Higgins’ team said, “Coaches promote connections between culture and language, as the two go hand in hand. Coaches are not just teaching vocabulary; they are cultivating means to express gratitude, embrace feelings and acknowledge tradition. Following curricula and allowing for laughter, the coach stimulates learning using a technique called total physical response. TPR is a language teaching method built around the coordination of speech and action; it attempts to teach language through motor activity. When the coach provides multisensory prompts, the child’s brain makes several associations and words begin to have a feeling instead of just a meaning. This is the connection to the Earth and to one another. This will be recreated in the language learning classroom and extended to the community by participants and through community events.”
NACS Executive Director Michael Martin added, “There is a beauty embedded into our Native languages, as well as connections that get lost in translation. Empowering youth with an opportunity to learn and then enhance language skills is a path to healing from intergenerational trauma that our Native people have endured. As many say, we didn’t lose our languages, they were taken from us through residential/boarding schools and the intergenerational legacy of them. Before these traumas, we had a culture of health, and now our people are returning to our traditional teachings and perspectives that were always intended to keep us in peace and wellbeing – individually and collectively. Our language efforts are a direct response to helping our community meet this desire.”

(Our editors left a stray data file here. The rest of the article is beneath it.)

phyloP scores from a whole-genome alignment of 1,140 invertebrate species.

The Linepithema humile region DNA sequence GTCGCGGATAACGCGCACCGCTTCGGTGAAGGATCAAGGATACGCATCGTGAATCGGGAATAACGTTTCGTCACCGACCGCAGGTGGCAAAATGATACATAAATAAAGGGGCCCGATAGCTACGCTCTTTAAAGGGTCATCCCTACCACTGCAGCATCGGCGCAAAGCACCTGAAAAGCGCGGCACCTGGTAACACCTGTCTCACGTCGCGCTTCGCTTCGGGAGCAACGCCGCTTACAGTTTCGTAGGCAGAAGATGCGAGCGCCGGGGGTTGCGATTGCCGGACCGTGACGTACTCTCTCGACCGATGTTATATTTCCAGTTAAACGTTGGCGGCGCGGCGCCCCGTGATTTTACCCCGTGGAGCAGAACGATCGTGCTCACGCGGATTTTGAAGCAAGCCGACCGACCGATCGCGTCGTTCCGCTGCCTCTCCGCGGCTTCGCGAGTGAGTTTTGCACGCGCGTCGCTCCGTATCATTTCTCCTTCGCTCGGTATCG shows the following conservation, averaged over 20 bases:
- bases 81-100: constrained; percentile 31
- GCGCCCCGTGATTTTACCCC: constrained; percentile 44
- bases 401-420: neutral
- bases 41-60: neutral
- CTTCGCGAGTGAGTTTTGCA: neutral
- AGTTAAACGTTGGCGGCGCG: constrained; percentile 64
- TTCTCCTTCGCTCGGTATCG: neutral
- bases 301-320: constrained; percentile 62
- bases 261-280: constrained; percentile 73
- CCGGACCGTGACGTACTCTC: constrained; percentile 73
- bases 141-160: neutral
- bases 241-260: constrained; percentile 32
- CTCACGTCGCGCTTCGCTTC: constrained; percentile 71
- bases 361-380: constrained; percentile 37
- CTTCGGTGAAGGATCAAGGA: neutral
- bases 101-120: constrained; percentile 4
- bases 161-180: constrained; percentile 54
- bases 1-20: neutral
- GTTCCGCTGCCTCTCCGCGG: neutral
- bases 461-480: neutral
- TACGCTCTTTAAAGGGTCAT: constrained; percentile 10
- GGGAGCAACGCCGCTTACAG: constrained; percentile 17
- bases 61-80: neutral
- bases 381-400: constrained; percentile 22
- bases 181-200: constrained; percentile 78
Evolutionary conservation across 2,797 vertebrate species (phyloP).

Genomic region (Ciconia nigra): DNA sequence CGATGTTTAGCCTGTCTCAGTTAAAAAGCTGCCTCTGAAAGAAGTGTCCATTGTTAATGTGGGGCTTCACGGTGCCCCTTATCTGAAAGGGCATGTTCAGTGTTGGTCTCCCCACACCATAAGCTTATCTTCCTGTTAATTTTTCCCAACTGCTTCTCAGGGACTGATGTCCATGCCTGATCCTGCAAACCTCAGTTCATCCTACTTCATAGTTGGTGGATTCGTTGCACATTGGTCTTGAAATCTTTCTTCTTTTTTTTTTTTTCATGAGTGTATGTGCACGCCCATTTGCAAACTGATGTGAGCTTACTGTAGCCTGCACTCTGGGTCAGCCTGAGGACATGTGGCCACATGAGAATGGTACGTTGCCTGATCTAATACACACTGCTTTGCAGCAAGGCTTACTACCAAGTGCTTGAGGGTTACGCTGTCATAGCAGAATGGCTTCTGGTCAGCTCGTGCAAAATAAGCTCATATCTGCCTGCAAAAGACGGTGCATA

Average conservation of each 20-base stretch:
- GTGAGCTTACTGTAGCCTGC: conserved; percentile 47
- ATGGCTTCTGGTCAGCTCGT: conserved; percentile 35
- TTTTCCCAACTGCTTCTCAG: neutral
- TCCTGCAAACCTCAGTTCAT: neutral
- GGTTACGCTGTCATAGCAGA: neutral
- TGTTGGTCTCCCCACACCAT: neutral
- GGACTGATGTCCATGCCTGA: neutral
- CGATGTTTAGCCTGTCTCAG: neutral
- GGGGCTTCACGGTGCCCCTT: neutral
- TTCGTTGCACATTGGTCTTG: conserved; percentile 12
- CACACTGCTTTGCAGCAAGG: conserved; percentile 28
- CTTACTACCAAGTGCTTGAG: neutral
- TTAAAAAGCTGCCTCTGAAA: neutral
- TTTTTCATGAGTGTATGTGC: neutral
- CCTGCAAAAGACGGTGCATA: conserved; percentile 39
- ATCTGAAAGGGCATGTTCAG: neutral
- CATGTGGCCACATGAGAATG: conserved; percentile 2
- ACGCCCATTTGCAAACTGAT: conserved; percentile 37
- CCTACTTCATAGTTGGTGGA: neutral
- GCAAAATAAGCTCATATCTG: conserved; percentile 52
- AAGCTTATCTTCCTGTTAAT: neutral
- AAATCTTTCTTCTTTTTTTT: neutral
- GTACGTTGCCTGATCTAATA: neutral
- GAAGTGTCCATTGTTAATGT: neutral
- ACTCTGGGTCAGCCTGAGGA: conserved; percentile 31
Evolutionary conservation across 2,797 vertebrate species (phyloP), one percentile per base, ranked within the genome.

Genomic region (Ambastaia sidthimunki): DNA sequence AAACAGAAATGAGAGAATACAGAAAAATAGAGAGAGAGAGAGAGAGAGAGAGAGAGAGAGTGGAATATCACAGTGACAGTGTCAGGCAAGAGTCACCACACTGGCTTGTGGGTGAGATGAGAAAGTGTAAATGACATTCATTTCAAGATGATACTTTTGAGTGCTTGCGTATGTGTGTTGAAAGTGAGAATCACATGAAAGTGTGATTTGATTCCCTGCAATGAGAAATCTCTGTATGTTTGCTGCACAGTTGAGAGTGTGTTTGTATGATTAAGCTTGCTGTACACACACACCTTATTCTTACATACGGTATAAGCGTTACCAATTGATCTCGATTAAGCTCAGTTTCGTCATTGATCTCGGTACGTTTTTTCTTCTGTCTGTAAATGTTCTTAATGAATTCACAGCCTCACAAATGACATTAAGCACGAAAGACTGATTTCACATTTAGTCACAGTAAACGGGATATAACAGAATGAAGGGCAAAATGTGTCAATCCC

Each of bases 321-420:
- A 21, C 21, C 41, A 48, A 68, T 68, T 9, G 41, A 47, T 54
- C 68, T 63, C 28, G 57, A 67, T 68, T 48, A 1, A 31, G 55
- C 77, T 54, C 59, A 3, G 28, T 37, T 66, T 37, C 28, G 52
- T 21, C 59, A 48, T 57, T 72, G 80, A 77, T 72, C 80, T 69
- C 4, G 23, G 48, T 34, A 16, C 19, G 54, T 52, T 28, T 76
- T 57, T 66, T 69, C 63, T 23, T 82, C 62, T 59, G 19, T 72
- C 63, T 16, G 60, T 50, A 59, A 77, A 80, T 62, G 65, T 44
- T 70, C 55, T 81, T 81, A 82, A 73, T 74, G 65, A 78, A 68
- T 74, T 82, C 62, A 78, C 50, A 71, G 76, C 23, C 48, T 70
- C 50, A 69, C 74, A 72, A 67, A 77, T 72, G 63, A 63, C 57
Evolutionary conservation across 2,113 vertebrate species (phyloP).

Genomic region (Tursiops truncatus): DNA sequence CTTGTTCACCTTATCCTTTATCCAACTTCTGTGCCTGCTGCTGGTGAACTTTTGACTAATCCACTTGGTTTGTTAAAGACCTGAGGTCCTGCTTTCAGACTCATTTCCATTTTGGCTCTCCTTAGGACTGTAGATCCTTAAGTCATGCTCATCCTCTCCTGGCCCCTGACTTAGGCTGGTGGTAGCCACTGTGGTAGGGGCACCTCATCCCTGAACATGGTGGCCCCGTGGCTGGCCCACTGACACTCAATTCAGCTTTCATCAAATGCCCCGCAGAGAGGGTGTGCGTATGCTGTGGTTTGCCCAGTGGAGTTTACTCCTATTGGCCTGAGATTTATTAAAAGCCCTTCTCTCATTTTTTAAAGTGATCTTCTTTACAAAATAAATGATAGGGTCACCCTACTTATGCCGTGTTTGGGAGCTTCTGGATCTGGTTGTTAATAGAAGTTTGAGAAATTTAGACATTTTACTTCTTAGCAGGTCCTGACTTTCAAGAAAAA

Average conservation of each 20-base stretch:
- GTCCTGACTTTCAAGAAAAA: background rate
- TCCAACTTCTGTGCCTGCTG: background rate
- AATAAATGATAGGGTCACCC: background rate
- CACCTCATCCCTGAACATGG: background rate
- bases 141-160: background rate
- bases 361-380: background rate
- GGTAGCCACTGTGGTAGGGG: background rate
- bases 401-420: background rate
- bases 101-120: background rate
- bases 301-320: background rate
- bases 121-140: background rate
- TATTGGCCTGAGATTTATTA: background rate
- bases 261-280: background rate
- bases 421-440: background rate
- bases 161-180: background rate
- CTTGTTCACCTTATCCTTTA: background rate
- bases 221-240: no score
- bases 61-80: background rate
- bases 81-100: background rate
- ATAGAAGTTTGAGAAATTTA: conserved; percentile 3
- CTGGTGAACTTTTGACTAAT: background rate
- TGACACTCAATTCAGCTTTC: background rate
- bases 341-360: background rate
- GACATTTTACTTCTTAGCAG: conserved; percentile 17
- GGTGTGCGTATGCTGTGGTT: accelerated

Huff also noted, “Staff will acknowledge the child’s effort without revealing a numeric score to the child. This does not dilute the score, nor the results of the program. It retains the EA core philosophy that children are not to be labeled by a number on a proficiency scale. This is a critical piece of creating an environment conducive to language learning and acquisition. The child needs to be acknowledged for their effort, not be told they didn’t ‘meet a standard.’ ”
When the COVID-19 pandemic hit, tribal governments and native communities recognized elders and languages speakers were members of the populations most vulnerable to the coronavirus. Higgins’ team said, “Many quickly implemented health and wellness efforts to help them socially distance and receive priority COVID-19 vaccines, in addition to the safety measures put in place by governments like mask mandates and travel restrictions. Despite their efforts, many language speakers still succumbed to the virus. In some indigenous communities, these losses have put their native languages near extinction.”
Each year, ANA provides $13 million in funding for 50 community-based language projects. This year, an additional $19 million was allocated through the American Rescue Plan, which more than doubles the funding available. It allows ANA to reach a greater number of communities whose work to preserve indigenous languages has been impacted by the pandemic.
Native American Services is a nonprofit organization that serves primarily the indigenous population living off Native Nation territories across 17 upstate New York counties. It works to strengthen individuals and families mentally, emotionally, physically and spiritually by offering programs for economic self-sufficiency, family services, health and wellness, and community and cultural services. To learn more, visit www.nacswny.org.